The oak tree, respected for millennia as a source of strong, dense wood, also has a considerable tradition of medicinal use. The astringent, tannin-rich bark of the oak tree has been recommended for such diverse conditions as internal hemorrhage, diarrhea, dysentery, cancer, and pneumonia.

Currently, Germany’s Commission E recommends oak bark internally for treatment of diarrhea and topically for sore throat, mouth sores, hemorrhoids, and eczema. However, there is no meaningful scientific evidence that oak bark offers any therapeutic benefit in these or any other conditions. Onlydouble-blind, placebo-controlled studies can prove a treatment effective, and none have been performed on oak bark. (For more information on why such studies are essential, see Why Does This Database Rely on Double-blind Studies?)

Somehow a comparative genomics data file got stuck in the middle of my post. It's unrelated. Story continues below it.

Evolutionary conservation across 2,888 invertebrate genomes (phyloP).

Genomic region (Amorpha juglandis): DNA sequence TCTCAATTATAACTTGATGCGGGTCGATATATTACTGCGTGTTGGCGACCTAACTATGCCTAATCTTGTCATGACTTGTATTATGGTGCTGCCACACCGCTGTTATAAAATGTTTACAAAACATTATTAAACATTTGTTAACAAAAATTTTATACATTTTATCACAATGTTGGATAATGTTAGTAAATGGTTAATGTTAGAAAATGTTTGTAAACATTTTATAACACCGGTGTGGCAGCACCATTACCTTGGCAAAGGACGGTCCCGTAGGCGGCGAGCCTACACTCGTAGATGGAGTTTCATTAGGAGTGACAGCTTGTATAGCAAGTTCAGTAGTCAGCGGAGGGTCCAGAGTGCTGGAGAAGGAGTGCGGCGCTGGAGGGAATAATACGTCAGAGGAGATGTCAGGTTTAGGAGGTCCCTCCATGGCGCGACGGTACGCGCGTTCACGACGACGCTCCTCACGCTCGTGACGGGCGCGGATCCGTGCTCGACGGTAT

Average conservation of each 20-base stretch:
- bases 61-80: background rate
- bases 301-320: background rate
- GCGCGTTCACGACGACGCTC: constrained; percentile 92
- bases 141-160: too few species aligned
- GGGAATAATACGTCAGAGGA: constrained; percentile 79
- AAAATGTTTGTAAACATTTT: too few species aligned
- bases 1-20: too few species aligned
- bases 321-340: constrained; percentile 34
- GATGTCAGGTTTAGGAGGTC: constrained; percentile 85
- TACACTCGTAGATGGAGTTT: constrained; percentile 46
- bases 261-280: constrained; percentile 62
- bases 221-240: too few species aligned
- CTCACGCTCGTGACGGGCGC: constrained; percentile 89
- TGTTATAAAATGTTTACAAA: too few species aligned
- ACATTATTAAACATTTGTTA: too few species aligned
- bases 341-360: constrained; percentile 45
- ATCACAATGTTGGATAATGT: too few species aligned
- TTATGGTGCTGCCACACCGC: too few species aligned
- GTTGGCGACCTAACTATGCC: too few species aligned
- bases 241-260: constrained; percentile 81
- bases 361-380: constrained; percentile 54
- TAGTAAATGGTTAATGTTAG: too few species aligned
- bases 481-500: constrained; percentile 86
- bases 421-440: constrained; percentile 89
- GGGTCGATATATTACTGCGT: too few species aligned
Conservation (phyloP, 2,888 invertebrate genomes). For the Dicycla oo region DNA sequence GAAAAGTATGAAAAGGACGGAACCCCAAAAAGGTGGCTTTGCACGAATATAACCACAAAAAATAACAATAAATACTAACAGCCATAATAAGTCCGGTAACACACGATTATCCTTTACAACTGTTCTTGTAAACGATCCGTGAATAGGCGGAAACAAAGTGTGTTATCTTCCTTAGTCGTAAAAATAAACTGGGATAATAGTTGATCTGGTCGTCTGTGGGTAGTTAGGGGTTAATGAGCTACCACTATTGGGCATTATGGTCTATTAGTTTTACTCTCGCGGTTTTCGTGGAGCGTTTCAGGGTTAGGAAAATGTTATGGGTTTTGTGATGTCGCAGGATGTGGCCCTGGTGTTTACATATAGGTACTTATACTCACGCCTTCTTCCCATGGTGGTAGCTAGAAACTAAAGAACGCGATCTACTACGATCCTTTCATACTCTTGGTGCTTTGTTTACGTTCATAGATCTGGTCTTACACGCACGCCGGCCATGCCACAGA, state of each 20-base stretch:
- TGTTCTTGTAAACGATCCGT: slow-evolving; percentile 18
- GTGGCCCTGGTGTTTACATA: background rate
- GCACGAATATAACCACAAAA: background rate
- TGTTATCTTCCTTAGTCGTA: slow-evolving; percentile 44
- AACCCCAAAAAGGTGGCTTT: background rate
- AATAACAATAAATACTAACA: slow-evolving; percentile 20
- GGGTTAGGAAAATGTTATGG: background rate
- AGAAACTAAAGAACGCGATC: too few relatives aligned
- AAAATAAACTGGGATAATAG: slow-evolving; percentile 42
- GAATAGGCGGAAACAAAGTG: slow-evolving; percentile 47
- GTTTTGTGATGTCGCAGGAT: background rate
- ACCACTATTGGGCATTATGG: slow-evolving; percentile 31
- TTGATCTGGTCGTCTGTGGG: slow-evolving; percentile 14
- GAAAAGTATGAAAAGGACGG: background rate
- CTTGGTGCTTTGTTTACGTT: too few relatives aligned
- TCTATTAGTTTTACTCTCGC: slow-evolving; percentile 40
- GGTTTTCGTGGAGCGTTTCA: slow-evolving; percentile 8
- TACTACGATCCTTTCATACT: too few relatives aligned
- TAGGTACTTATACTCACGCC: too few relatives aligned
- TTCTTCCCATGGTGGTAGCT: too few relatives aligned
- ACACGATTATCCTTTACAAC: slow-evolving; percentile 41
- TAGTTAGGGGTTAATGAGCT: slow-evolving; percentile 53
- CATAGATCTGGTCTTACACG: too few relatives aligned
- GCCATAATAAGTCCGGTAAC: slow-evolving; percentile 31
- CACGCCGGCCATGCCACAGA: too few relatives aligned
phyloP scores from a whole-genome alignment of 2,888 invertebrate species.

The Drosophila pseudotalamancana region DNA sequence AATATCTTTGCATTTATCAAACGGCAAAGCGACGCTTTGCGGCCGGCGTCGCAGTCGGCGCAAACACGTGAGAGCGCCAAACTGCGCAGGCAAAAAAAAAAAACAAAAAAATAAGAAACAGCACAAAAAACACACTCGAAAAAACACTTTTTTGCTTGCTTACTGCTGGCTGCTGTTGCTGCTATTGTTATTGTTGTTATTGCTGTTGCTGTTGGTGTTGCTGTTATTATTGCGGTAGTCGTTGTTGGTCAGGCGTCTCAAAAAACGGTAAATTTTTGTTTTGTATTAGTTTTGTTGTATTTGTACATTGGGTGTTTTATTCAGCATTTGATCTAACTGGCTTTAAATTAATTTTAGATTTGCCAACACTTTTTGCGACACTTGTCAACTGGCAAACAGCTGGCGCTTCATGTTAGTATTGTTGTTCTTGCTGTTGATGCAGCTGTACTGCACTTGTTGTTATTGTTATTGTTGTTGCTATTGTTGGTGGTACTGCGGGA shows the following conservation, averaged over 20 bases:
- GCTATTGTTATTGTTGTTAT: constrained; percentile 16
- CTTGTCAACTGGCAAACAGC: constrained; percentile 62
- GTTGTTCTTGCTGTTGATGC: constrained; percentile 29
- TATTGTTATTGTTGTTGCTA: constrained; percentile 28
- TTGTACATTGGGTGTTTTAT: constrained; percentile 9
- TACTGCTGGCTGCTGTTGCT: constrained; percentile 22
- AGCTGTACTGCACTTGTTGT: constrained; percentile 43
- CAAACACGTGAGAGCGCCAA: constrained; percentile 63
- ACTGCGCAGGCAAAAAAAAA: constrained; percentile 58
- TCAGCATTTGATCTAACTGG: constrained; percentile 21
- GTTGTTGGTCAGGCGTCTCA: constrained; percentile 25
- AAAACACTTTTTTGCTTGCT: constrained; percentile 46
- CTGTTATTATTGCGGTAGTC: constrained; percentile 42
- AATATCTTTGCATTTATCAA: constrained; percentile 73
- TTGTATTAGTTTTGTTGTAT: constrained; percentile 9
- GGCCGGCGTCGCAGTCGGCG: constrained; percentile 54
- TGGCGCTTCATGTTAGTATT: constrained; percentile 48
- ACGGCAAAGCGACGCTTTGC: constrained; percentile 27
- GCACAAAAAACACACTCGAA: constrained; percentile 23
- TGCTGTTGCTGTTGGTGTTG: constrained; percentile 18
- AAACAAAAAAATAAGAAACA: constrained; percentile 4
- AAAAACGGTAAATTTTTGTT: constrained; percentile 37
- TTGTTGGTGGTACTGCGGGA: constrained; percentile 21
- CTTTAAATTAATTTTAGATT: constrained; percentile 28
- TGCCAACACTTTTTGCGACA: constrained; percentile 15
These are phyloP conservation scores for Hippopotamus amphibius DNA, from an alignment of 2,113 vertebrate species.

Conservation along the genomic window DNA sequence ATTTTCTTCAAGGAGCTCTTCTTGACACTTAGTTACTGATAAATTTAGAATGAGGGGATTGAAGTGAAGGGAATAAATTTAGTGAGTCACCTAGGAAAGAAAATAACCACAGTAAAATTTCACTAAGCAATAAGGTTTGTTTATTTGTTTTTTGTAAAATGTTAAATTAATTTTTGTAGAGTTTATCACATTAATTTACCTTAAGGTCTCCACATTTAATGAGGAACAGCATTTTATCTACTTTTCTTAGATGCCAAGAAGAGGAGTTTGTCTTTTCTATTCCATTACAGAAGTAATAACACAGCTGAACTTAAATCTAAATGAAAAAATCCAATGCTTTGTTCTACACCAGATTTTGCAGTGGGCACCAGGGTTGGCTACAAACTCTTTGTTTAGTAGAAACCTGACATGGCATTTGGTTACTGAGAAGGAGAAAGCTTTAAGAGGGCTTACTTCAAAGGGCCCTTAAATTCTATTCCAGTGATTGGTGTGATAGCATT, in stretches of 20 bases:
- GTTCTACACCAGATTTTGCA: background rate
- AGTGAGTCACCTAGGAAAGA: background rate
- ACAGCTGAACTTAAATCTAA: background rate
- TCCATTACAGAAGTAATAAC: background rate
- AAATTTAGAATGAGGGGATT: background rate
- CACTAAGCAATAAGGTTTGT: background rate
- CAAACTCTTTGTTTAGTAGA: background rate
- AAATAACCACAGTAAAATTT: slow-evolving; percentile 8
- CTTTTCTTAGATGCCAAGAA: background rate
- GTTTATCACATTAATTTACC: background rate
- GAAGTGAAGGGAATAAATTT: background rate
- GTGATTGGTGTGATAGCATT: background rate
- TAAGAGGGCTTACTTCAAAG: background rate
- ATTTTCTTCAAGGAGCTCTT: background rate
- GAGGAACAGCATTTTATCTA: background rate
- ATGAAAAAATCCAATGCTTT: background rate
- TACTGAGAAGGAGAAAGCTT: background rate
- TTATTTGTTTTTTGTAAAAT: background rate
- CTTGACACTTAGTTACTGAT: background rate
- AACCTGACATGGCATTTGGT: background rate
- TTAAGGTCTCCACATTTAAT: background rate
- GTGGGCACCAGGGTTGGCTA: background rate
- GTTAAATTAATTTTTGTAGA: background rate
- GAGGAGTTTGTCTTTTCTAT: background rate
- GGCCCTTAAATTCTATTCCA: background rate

Oak bark contains numerous substances in the tannin family, especially ellagitannin,1along with potentially active substances in the saponin family.2 Tannins are thought to have an astringent effect, meaning that they reduce tissue swelling and stop bleeding, and they are traditionally thought to be useful for diarrhea. However, oak bark has never been studied as a treatment for diarrhea. Saponins are often said to act as expectorants, enhancing the ability to cough up phlegm. Again, however, there is no direct evidence that oak bark is useful for coughs or related conditions.

Very weak evidence (too weak to be relied upon at all) hints that oak bark may have value for kidney stones, possibly reducing pain and slowing stone growth.3 In addition, test-tube studiesindicate that oak bark solutions applied topically might have activity against various microorganisms, including staphylococcus,4-6 and might also exert cancer-preventiveeffects.7 However, it is a long way from such studies to actual evidence of clinical benefit.